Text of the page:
Albion Once Again Recognized by Fiske Guide to Colleges

Albion College is among the institutions featured in the Fiske Guide to Colleges 2019.July 10, 2018

Albion College is among a select group of institutions featured in the Fiske Guide to Colleges 2019.

Established by Edward B. Fiske, former education editor of The New York Times, the Fiske Guide provides detailed information on 322 colleges and universities in the U.S., Canada and the United Kingdom. The publication, which intentionally does not rank the schools, includes both objective and subjective information on the strengths and weaknesses of each institution’s academics, social life and overall quality of life. Now in its 35th edition, the Fiske Guide is highly recommended by high school counselors and is considered one of the best independent college guides available.

Albion College students walk along Hannah Street during fall.Albion students walk up Hannah Street.According to the Guide, Albion “attracts an ambitious, involved group of students.” The book also touts the College for “top-notch academic and career counseling,” adding that “low student/faculty ratios keep students on track and motivated.”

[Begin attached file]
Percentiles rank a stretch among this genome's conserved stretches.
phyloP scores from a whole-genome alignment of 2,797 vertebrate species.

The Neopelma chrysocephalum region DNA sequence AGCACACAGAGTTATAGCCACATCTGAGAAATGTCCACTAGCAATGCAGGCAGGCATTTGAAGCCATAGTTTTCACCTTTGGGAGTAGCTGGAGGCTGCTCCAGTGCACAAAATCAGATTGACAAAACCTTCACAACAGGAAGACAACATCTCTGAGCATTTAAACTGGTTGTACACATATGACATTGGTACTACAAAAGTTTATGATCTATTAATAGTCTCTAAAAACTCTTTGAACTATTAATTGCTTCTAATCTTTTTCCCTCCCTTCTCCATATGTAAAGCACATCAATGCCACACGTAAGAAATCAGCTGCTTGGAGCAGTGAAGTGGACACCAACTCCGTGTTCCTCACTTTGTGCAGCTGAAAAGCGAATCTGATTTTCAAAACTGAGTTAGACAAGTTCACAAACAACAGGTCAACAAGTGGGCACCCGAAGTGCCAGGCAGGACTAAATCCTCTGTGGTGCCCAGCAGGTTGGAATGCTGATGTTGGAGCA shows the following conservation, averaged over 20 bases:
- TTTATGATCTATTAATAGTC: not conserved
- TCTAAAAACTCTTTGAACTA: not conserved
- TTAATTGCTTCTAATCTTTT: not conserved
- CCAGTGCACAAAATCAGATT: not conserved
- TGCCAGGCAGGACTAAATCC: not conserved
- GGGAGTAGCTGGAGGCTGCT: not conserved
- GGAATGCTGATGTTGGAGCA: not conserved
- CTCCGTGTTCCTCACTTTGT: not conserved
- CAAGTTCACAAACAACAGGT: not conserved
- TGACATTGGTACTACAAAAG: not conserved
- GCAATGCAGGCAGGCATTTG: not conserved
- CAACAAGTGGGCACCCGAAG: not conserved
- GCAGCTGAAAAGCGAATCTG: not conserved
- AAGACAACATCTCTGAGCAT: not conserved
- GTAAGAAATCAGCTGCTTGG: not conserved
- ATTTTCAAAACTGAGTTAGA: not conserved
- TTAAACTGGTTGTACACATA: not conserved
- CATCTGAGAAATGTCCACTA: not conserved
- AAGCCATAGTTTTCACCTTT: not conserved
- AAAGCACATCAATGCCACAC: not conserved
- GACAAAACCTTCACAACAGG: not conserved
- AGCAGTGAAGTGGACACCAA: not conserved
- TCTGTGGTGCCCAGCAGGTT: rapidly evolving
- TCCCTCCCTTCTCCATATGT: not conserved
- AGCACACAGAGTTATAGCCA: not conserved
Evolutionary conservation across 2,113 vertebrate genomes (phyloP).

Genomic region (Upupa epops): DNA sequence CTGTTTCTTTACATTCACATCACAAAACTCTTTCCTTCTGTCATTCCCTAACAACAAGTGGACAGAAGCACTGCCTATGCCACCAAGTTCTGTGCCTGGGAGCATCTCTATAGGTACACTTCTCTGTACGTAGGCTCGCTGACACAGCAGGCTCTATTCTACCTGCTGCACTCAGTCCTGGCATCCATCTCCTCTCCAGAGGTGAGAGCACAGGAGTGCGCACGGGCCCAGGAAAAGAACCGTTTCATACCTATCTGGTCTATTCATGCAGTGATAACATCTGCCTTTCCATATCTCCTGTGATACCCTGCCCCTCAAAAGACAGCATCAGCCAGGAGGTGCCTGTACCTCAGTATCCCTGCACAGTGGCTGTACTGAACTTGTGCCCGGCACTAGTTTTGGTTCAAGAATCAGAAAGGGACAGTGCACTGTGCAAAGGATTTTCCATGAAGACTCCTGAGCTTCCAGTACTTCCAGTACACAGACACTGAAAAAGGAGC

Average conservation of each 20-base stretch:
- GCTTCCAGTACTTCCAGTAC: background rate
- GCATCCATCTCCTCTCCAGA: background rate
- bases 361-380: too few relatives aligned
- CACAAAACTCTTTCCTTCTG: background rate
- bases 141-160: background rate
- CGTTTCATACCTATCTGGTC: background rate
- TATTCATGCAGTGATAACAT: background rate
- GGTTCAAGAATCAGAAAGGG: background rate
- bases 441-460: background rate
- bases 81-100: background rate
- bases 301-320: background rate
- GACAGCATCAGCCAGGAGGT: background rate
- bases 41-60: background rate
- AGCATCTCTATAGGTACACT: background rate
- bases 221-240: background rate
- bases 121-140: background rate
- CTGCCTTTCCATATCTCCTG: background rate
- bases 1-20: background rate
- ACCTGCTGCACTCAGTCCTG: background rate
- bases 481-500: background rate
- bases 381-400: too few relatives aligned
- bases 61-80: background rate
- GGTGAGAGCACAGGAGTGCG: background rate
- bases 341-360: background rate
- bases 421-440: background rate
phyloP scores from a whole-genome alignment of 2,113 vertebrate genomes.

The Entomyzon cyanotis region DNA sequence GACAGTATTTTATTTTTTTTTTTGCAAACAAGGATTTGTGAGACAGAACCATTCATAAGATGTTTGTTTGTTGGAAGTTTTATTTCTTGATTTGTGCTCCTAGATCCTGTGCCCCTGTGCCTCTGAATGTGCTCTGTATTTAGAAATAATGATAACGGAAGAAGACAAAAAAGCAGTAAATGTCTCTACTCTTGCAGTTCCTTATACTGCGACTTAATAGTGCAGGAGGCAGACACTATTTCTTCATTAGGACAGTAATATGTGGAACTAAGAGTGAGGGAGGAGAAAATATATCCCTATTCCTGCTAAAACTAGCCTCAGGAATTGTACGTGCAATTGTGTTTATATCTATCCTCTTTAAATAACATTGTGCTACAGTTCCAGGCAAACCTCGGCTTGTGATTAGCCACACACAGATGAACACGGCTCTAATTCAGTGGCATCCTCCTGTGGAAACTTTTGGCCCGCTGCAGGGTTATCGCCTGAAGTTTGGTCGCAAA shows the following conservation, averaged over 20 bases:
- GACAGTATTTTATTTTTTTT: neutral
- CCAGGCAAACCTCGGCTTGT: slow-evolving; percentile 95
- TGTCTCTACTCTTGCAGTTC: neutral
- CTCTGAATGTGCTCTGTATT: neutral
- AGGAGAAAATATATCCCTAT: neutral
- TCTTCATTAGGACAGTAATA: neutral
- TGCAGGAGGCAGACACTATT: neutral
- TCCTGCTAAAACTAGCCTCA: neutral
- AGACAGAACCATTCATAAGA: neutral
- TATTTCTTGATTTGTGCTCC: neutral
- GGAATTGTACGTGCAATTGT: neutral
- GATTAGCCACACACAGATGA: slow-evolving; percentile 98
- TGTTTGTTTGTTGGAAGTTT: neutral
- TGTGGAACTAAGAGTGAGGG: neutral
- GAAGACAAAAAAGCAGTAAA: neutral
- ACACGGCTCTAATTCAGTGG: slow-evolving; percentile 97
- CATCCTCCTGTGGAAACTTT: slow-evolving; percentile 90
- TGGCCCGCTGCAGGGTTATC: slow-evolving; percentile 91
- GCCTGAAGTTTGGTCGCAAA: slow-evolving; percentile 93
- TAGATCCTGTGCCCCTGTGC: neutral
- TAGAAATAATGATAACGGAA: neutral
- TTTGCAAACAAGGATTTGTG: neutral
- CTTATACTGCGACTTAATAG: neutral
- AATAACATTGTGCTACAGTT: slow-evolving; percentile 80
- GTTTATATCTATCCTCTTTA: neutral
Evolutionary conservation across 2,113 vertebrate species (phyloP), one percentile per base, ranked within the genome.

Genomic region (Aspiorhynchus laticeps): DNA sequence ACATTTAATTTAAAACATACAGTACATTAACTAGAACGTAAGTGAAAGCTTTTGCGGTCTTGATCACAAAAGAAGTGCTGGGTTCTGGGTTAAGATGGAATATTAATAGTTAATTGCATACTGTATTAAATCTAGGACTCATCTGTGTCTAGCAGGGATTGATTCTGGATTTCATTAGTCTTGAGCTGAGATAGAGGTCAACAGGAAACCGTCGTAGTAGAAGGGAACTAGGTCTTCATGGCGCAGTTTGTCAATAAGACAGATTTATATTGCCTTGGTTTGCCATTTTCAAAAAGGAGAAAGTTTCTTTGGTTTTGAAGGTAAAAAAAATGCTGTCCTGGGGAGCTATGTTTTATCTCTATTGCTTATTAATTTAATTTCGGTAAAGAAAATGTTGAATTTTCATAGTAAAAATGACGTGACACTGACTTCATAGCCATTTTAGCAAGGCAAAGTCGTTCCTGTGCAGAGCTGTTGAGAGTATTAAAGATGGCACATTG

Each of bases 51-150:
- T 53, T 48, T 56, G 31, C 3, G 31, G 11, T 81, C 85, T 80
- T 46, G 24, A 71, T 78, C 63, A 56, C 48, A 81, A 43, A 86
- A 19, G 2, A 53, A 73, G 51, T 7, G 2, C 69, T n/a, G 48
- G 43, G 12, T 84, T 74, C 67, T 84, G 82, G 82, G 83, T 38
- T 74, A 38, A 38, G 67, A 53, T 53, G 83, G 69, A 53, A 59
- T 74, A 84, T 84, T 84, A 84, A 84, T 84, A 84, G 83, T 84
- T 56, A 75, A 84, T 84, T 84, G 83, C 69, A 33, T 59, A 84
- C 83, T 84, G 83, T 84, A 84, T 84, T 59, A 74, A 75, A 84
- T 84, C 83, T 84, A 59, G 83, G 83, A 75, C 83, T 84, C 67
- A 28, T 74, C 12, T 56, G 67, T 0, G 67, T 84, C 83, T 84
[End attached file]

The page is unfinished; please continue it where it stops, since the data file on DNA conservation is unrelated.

Fiske specifically references the Gerald R. Ford Institute for Leadership in Public Policy and Service and the Carl A. Gerstacker Institute for Business and Management, as well as the new Davis Athletic Complex, reimagined Munger Place living-learning community and expansion of the Nancy G. Held Equestrian Center.

This year's Guide also notes the changing face of downtown Albion, which the College has helped transform. One passage reads: “According to an economics major, ‘The school has partnered with the city of Albion to help bring more business and entertainment into the city.”

“It's good to see that Albion continues to be included in the annual Fiske Guide to Colleges,” said Provost Marc Roy. “While it is indeed only a guide for prospective students, it introduces key elements of the high-quality liberal arts education Albion College has provided for decades—and that students can expect to receive for years to come.”